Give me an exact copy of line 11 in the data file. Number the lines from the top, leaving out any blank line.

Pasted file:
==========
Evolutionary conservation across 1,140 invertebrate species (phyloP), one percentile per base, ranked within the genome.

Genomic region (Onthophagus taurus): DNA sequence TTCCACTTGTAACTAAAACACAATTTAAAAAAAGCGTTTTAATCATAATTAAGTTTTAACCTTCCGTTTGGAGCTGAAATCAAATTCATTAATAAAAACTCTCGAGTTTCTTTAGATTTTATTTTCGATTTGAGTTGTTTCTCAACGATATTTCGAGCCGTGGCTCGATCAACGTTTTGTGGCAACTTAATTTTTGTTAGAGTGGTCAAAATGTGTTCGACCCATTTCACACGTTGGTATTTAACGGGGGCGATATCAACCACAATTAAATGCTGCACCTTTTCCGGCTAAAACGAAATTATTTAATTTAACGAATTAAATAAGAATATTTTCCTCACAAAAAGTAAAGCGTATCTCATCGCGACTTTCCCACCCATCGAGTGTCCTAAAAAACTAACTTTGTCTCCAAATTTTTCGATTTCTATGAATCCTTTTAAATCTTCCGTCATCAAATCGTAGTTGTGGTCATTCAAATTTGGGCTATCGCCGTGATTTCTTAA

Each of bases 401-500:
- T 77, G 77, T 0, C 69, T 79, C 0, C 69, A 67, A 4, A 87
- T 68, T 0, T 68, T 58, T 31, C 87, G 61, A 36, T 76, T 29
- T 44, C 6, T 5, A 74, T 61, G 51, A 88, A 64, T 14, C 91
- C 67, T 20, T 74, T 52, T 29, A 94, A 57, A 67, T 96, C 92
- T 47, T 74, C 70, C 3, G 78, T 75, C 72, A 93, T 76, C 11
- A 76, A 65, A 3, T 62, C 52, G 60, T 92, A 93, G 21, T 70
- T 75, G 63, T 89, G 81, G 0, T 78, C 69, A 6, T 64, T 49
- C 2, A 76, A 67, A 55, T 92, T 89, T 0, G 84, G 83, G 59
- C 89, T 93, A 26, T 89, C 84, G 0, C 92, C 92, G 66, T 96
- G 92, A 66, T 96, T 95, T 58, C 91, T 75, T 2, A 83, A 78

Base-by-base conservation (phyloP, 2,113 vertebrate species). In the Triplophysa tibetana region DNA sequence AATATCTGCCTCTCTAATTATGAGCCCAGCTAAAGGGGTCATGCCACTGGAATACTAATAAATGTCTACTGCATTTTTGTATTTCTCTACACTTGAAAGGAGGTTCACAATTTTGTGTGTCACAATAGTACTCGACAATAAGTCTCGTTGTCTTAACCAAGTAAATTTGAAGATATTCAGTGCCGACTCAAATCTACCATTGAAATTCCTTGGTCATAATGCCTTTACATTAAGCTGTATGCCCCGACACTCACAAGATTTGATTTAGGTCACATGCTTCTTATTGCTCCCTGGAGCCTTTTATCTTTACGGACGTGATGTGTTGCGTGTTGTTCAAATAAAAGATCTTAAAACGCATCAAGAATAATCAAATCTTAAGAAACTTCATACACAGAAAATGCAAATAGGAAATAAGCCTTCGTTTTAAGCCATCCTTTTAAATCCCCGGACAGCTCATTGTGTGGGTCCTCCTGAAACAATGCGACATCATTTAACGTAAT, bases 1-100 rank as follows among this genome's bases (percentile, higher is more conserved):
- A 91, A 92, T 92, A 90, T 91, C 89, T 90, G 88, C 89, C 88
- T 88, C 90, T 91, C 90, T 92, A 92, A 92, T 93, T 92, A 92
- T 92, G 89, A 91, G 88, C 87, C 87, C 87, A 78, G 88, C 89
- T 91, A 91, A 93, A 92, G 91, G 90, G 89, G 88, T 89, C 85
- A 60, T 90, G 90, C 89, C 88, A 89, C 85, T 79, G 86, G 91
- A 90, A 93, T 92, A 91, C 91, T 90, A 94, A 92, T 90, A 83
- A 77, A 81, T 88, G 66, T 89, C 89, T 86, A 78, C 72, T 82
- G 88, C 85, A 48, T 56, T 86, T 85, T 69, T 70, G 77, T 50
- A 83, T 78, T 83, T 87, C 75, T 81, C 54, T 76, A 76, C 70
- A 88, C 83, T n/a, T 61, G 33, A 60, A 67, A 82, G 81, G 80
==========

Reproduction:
- C 2, A 76, A 67, A 55, T 92, T 89, T 0, G 84, G 83, G 59